The pattern of high society life in 1790s Britain was dictated by the sittings of Parliament, which called all the nobility and gentry to London in January and sent them back to their country estates when it rose in the summer. Two other significant events in Georgian Britain, however, also helped set the court calendar for the upper classes: the official birthdays of the King and Queen.
George III's birthday was 4 June. His consort, Queen Charlotte, was born on 19 May, but because this was so close to her husband's birthday she celebrated it officially on 18 January. The Queen's Birthday thus opened the calendar of Court events, and the King's closed it. In between there were weekly levees (for the gentlemen, usually on Wednesdays) and drawing-rooms (mixed company, usually on Thursdays), but the Birthdays were the biggest draw.
|George III in Windsor uniform, by C.W. Hunneman (Wikimedia Commons)|
The Birthdays were not, of course, celebrated only by the Court. They were official public holidays, and celebrated nationwide with bell-ringing and patriotic sermons. In London, the royal standard was hoisted all over town (including on the ships lying in the Thames) and at noon the guns at Green Park and the Tower fired a royal salute of 21 guns. At six, the London mail companies ran a parade of new coaches in St James's Street while the royals watched. In 1796 this parade consisted of eighteen coaches, "each drawn by four beautiful blood horses, decorated with ribbons".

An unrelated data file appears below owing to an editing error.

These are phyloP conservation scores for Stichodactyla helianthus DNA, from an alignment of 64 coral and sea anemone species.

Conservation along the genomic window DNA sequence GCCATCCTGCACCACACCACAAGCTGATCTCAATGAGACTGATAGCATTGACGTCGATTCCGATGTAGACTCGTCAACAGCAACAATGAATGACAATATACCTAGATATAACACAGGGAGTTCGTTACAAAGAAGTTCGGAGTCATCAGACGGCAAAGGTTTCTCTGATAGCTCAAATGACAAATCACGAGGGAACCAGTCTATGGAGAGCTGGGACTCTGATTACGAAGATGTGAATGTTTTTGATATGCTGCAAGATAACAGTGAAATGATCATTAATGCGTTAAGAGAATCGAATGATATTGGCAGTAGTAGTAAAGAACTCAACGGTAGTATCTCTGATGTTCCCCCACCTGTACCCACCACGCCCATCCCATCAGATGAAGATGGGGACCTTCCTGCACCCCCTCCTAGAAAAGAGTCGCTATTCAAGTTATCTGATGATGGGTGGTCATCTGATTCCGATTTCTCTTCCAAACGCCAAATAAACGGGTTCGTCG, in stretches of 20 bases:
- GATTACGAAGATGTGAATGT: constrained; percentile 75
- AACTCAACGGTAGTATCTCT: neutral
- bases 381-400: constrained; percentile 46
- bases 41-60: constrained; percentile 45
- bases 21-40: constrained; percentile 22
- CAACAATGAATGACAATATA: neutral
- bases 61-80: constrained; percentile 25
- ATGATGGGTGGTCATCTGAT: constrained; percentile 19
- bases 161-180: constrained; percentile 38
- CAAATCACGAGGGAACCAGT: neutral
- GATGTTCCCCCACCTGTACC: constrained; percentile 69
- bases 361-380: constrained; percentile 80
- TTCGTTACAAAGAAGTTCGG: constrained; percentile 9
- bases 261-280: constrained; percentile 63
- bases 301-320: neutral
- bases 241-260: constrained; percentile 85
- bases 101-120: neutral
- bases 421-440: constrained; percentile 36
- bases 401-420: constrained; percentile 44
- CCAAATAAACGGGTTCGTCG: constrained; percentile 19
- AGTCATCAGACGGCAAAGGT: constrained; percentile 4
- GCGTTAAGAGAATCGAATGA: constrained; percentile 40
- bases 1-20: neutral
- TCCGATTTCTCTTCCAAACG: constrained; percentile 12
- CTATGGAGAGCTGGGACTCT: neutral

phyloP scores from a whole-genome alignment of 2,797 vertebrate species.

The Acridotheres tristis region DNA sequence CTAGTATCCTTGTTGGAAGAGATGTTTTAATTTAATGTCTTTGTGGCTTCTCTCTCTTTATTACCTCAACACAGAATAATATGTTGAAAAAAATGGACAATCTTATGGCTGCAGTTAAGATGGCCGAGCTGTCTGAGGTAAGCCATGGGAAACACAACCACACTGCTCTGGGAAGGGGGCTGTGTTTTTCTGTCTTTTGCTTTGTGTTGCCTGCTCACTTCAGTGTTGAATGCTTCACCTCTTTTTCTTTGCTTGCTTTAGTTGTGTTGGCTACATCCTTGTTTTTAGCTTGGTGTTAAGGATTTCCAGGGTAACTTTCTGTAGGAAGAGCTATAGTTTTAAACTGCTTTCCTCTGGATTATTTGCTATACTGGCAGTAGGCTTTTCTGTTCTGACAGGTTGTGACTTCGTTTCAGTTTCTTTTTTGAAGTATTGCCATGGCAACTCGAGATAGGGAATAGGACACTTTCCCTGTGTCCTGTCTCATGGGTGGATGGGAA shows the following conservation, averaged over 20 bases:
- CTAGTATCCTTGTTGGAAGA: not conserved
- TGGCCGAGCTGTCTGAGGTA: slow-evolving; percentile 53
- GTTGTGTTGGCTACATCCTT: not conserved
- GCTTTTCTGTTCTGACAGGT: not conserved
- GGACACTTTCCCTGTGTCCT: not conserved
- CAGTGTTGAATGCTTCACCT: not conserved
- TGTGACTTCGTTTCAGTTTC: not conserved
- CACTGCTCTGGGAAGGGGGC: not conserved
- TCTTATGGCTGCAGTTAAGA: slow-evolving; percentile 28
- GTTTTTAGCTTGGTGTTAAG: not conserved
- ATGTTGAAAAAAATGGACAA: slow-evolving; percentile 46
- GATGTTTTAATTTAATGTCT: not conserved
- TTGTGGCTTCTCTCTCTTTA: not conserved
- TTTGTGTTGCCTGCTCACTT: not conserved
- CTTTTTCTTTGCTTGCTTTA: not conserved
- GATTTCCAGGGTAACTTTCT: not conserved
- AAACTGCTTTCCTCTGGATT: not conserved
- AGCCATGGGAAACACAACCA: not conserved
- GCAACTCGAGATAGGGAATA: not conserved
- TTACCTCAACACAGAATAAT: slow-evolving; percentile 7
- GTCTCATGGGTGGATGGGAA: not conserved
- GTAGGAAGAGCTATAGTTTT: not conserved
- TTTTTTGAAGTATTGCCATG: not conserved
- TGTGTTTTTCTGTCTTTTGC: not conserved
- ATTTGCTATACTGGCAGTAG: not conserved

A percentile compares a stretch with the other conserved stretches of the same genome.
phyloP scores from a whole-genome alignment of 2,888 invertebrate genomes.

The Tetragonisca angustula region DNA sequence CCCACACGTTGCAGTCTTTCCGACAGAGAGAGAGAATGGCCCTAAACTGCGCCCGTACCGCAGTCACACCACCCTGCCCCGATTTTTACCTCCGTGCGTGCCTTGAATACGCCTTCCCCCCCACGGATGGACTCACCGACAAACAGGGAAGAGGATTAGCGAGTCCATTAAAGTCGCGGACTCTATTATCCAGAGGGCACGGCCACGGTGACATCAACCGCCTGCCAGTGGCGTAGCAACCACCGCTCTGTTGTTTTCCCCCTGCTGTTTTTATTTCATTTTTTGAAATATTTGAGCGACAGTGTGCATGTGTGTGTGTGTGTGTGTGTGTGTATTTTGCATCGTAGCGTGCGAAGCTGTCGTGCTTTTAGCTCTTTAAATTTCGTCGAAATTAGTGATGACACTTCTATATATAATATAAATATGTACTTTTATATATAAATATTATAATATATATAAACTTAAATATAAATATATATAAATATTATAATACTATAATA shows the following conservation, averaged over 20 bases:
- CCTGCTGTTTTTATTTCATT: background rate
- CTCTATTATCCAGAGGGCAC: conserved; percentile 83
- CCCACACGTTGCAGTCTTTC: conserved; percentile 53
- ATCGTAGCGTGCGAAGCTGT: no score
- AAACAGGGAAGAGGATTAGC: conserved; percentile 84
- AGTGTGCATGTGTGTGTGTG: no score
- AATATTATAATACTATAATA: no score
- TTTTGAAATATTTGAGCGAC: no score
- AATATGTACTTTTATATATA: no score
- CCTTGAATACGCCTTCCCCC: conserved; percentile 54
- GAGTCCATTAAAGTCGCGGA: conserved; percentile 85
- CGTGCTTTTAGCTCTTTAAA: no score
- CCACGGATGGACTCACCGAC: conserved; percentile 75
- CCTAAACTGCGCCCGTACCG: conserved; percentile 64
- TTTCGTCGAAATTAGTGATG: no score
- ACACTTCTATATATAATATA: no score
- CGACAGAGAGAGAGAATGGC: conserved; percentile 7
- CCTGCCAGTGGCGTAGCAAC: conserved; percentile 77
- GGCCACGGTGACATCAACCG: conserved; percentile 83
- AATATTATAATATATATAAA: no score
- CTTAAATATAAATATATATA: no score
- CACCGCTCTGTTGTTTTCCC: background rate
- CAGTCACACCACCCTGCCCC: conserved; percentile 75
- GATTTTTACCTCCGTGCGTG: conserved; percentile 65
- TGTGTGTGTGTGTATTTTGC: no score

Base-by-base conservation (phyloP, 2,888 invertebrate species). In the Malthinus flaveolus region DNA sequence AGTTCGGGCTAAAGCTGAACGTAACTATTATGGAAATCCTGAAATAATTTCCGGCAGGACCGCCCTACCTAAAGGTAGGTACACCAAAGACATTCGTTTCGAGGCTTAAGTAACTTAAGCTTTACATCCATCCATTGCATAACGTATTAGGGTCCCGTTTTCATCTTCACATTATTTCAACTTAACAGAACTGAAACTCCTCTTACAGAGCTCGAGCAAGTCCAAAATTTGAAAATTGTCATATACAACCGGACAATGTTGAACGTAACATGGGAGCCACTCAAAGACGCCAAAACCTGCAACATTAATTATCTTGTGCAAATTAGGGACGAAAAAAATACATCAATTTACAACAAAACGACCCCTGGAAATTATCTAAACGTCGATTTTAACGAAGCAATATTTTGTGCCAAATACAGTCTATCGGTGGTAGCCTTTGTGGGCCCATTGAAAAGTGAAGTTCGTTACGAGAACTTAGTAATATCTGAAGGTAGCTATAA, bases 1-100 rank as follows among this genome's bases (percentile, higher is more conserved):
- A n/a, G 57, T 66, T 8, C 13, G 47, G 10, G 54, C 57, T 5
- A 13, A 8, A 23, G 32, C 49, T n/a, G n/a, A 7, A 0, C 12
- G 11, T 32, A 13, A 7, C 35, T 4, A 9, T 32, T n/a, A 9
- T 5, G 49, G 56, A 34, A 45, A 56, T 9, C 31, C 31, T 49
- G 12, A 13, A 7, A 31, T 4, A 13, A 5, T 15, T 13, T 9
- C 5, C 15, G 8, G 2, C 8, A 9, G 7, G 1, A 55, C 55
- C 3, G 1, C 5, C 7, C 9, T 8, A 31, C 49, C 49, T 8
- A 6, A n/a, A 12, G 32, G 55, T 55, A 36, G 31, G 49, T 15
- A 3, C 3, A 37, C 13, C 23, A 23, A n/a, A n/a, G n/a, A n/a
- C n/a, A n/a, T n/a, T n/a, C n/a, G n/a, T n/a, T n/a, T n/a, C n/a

At night the city was illuminated with candles and "transparencies", or coloured devices. The theatres, clubs and trades operating "by royal appointment" led the way, but some private residences also lit up in celebration.
The biggest spectacle of the day, however, was the official Drawing-Room held at St James's Palace. This was undoubtedly the place to be, and the aristocracy turned out in numbers twice each year to show off their wealth and status with swanky new coaches and extravagant Court dress. Spectators lined the streets as double lines of vehicles dropped off their hugely overdressed occupants outside the Palace from noon onwards.